The patterns described here provide insights into the debate about if/how to design a euro zone’s fiscal capacity to cushion asymmetric shocks:

  • a rigorous enforcement of the Excessive Imbalance Procedure (EIP) and thus “early treatment” of boom bust cycles reduces the need for a European fiscal capacity when the bust occurs;
  • the EU should extract an interest-bearing deposit rather than a proper fine from countries that fail to solve their macroeconomic imbalances; the cash should be paid into a fund, which provides transfers when the bust occurs, anywhere in the monetary union and in proportion to the severity of the bust;
  • the latter mechanism is unlikely to create moral hazard, as governments will continue to regard the interest-bearing deposit as a stigma;
  • alternatively, the new fiscal capacity should be allowed to borrow on capital markets and may only be balanced over five-year periods and not less, as this is the average duration of EU-wide below-potential periods (see Figure 1);
  • a functional equivalent to an EU-wide risk-sharing mechanism is fiscal expansion in all countries during recessions, which would imply that all euro area countries are temporarily allowed to have nominal deficits above 3% of GDP4;
  • assuming the shock is on the supply side, stronger government consumption may not be sufficient to offset it; in this case, deficits above 3% of GDP should be allowed but anything above 3% should just go towards financing government investment (ie it would qualify as a state-contingent temporary “golden rule”).

The debate remains open.


1. For a discussion on why the euro area needs a shock-absorbing budget, se Wolff G.B., A Budget for Europe’s Monetary Union, Bruegel Policy Contribution, December 2012.

2. By using the output gap as a measure of economic activity we are not implying that this is best indicator. In fact, there may be others that provide more reliable real-time information (eg labour market indicators), but the latter would be typically pro-cyclical so that our general assessment of the size and duration of instability remains valid.

3. Data in bold refer to years during the divergence peak when the average output gap in the euro area is negative.

4. An earlier suggestion is in Marzinotto B. and Sapir A., Fiscal rules: timing is everything, Bruegel Policy Brief, September 2012.


Republishing and referencing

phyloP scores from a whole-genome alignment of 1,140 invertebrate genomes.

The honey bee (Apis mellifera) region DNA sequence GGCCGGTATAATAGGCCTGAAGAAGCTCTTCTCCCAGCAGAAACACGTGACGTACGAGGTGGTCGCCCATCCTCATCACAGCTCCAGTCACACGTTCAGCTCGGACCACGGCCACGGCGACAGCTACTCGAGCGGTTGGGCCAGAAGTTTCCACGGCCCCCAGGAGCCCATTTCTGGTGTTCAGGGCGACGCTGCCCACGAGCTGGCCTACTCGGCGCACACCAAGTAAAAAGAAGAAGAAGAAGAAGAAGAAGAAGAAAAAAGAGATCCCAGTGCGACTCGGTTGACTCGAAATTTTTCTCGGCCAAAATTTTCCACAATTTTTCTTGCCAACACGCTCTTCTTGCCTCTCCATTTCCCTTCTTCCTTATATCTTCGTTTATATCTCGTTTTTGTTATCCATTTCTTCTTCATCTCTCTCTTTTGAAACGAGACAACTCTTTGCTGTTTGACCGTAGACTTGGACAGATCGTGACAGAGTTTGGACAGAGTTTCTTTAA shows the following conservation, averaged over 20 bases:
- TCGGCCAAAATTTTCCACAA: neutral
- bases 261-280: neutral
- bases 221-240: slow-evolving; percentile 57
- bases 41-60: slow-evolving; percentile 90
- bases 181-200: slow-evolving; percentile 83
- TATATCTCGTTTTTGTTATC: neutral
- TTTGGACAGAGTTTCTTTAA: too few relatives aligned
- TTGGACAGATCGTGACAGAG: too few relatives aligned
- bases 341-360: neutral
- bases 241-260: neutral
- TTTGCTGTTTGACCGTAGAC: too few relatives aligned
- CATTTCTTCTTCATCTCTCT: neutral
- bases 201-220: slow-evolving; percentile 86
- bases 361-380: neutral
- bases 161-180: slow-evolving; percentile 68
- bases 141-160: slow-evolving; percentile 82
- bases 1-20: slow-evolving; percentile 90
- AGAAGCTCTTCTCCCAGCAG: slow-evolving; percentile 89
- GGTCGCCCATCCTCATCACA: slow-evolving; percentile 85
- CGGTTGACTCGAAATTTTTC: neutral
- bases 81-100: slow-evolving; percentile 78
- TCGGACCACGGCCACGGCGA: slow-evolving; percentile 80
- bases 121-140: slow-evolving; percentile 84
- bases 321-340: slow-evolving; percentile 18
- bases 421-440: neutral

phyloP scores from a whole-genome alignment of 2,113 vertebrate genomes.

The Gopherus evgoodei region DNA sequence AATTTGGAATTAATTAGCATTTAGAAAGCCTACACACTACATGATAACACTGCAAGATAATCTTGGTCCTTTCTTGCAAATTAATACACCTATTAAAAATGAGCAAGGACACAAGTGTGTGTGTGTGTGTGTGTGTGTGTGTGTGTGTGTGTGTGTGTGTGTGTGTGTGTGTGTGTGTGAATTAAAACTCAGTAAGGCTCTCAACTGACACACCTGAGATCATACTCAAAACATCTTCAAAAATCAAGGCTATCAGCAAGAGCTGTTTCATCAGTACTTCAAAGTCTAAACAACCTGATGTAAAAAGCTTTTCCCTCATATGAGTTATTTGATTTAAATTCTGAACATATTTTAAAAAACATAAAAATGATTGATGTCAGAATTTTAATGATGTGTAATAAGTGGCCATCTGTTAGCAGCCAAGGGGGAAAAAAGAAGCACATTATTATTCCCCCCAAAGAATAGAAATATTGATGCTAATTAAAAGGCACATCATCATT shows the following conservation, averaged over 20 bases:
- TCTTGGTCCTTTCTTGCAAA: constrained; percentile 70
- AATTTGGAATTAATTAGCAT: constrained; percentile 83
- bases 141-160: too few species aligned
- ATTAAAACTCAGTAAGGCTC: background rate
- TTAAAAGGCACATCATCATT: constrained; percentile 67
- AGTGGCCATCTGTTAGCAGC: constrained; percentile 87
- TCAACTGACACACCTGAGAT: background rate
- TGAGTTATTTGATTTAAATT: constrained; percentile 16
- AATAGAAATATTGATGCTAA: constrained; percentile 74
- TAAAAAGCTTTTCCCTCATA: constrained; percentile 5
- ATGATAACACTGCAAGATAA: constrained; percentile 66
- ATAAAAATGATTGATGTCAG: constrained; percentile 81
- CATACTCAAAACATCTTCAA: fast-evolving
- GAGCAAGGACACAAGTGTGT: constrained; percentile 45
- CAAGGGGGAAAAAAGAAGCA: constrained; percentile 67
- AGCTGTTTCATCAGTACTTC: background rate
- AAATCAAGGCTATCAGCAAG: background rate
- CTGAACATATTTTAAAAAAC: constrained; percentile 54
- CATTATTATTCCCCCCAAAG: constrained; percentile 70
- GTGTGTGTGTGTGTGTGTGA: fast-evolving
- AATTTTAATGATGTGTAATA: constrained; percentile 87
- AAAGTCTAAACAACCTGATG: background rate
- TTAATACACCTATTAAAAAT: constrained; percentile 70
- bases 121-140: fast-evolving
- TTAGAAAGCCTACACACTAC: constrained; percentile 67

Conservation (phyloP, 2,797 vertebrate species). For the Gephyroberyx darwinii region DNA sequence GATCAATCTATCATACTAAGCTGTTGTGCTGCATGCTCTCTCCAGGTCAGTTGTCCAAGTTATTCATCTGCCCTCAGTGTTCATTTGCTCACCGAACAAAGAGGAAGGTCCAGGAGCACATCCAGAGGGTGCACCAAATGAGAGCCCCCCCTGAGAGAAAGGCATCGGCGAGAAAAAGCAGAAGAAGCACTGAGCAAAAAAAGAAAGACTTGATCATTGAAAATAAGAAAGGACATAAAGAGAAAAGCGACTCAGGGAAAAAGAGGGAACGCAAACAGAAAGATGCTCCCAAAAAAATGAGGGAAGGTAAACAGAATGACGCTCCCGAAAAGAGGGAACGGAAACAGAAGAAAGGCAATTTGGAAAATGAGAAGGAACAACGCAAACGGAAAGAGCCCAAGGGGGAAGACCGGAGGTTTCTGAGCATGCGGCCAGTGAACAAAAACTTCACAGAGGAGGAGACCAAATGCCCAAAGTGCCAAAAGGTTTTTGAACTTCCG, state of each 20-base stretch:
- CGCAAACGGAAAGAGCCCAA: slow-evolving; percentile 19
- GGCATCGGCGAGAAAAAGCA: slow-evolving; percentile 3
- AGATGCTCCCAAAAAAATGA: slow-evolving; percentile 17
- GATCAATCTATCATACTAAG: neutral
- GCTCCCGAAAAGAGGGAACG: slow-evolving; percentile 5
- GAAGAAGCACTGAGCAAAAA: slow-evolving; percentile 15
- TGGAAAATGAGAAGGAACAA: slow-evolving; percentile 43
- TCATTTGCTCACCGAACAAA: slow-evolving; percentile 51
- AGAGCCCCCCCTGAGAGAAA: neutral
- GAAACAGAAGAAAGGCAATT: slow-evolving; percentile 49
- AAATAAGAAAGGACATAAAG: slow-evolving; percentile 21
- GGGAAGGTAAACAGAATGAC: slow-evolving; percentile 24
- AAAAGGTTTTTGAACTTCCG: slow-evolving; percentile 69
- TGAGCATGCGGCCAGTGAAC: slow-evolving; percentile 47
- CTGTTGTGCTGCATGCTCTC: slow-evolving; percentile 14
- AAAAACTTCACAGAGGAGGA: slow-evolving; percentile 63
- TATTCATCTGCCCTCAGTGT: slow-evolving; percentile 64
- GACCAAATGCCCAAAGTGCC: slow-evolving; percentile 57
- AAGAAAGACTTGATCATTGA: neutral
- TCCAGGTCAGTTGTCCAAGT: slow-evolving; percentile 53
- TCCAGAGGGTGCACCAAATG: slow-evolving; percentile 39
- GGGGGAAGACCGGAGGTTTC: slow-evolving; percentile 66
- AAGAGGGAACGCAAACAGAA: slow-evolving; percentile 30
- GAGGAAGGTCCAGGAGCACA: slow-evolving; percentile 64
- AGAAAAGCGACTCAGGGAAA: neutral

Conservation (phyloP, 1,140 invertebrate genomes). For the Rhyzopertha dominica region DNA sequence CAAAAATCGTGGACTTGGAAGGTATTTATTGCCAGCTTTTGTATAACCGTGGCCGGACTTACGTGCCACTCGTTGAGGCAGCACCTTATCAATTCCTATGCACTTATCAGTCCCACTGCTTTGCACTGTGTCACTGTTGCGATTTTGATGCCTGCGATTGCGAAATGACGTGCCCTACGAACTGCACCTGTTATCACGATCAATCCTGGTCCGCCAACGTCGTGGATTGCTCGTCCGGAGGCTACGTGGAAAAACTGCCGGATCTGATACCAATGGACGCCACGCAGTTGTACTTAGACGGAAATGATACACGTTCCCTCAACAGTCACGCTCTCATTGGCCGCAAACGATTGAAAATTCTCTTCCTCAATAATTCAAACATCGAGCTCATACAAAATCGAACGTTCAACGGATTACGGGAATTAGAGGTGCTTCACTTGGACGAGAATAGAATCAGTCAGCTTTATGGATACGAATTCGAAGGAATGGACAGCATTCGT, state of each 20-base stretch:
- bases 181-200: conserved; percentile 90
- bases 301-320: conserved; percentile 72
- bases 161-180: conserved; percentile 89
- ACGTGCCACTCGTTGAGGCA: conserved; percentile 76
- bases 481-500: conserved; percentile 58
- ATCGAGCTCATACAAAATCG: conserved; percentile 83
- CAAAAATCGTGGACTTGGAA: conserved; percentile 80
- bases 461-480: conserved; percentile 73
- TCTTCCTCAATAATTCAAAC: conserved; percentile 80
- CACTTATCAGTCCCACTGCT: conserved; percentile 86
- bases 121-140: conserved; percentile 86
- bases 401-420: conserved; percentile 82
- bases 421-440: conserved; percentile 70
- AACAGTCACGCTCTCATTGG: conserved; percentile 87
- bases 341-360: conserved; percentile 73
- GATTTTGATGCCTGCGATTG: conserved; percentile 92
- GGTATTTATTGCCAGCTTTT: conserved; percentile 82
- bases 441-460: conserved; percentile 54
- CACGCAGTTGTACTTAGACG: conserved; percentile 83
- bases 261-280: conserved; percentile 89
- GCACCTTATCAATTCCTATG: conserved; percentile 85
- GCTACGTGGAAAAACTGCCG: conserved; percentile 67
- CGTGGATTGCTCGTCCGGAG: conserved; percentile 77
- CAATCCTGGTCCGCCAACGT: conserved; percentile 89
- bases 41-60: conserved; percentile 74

Bruegel considers itself a public good and takes no institutional standpoint. Anyone is free to republish and/or quote this post without prior consent. Please provide a full reference, clearly stating Bruegel and the relevant author as the source, and include a prominent hyperlink to the original post.

View comments
Read about event

Upcoming Event

Sep
6-7
09:30

Bruegel Annual Meetings 2016

The Annual Meetings are a high point in Bruegel's calendar.

Speakers: Michel Barnier, Corso Bavagnoli, Joachim Bitterlich, Arnoud Boot, Albert Bravo-Biosca, Elmar Brok, Nadia Calviño, Tom Carver, Daniel Daianu, Zsolt Darvas, Paulina Dejmek-Hack, Jeroen Dijsselbloem, Alicia García-Herrero, Sylvie Goulard, Charles Grant, Dominique Guellec, Connie Hedegaard, Vazil Hudák, Brigitte Knopf, Pascal Lamy, Lawrence J. Lau, Matthew Lobner, Robert Madelin, Sylvie Matherat, Simone Mori, Erik F. Nielsen, Barbara Novick, Jean Pisani-Ferry, Romano Prodi, Olli Rehn, Carmen M. Reinhart, André Sapir, Dirk Schoenmaker, Ludger Schuknecht, Egon Schulz, Maroš Šefčovič, Jeremy Shapiro, Scott Stern, Jean-Claude Trichet, Laszlo Varro, Nicolas Véron, Reinhilde Veugelers, Helen Wallace, Guntram B. Wolff and Georg Zachmann Topic: Energy & Climate, European Macroeconomics & Governance, Finance & Financial Regulation, Global Economics & Governance, Innovation & Competition Policy Location: Autoworld, Brussels, Belgium
Read article More on this topic More by this author

Blog Post

IMG_1985

How to make the single market more inclusive after Brexit

The creation of the single market generated winners and losers. Yet redistribution remains first and foremost a competence of national governments. It is thus fair to state that a failure in national, more than European, policies and welfare systems can be partly blamed for current discontent with the EU and the single market.

By: Alessio Terzi Topic: European Macroeconomics & Governance Date: August 18, 2016
Read article More on this topic More by this author

Blog Post

Jérémie Cohen-Setton

The state of macro redux